This article, Nearly 40,000 New Green Jobs Created Across America During 2Q 2013, is syndicated from Clean Technica and is posted here with permission.

About the Author

Silvio is Principal at Marcacci Communications, a full-service clean energy and climate-focused public relations company based in Washington, D.C.

Global Wind Power Industry adds 241 Gigawatts by 2017

Wind farm in Sweden
Lillgrund Wind Farm in the Sound between Copenhagen and Malmö. Image courtesy: Mariusz Paździora

With the addition of 44.9 gigawatts in new installations in 2012, world wind power capacity grew to approximately 285.7 GW, an increase of 18.6 percent in the total wind power installation base. Average annual growth over the past 5 years has been 17.8 percent, achieved during the aftermath of the 2008 financial crisis, even with traditionally large markets for wind power in economic recession in both North America and Europe.

Image courtesy of: Delphi234
Global growth of wind power. Image courtesy of: Delphi234

According to a recent report from Navigant Research, however, market growth will fluctuate over the next several years: 241.6 GW will be added between 2012 and 2017, at an average growth rate of 5.1 percent annually, the study concludes.

“The wind power industry continues to demonstrate its ability to rapidly evolve in order to meet new demands in markets that face a variety of challenges,” says Feng Zhao, managing consultant with Navigant Research. “Wind turbine vendors are designing specialized machines for maximum energy production in low wind speed areas and for operation in high altitudes, in cold climates, and offshore. Nevertheless, a slowdown in wind turbine sales is anticipated, with a decrease of more than 10 percent in 2013 compared to 2012.”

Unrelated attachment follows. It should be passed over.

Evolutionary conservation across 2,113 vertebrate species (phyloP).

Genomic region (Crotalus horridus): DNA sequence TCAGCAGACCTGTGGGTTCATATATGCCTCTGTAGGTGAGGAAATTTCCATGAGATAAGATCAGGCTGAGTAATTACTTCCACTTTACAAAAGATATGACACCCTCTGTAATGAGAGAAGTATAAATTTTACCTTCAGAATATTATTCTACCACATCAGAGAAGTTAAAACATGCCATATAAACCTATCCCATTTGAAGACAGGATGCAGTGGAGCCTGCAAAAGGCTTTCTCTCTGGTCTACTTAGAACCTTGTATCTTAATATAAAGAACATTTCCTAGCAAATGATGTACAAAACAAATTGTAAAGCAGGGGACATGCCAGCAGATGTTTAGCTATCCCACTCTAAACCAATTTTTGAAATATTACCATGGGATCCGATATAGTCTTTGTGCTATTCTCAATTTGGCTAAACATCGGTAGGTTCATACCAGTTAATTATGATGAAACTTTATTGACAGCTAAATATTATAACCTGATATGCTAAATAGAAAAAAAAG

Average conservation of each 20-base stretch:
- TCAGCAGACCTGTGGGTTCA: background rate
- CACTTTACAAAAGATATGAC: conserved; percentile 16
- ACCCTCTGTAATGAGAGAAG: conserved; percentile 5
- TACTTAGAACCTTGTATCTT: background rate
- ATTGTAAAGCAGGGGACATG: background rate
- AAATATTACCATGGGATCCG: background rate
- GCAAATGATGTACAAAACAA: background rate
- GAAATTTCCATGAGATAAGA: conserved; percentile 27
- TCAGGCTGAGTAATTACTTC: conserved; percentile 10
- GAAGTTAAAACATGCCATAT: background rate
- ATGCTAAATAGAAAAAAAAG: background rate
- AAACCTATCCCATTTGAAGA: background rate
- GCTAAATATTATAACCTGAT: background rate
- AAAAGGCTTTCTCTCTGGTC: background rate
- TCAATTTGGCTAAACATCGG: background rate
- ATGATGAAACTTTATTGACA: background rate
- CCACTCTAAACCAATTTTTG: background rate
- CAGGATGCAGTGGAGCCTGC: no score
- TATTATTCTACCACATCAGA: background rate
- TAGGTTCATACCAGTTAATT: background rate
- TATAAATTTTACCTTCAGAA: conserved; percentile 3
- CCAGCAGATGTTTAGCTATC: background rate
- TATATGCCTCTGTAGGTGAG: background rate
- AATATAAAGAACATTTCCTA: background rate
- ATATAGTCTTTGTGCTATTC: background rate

That decrease will be reflected in the U.S. market during 2013, as a result of 2012’s last‐minute one year extension of the federal production tax credit (PTC). The U.S. market will likely face additional political uncertainty when the PTC expires again later this year. Established European wind power markets, such as Spain and Italy, are expected to decline in coming years, while China, the world’s largest wind market, will remain in a state of transition from a period of breakneck growth to one of more stable development.

The report, “International Wind Energy Development: World Market Update 2012”, is the 18th edition of this comprehensive, annual wind energy market report. The report examines the state of the wind power industry today and provides forecasts for the market through 2017. Including more than 80 tables, charts, and graphs, the report highlights a number of trends for the industry through 2022, including the relative rankings of top countries for wind power installations; rankings of the top ten wind turbine suppliers; the evolution of wind power market structures; and the penetration of wind power in the world’s overall electricity supply.

An Executive Summary of the report is available for free download on the Navigant Research website.

Source: Business Wire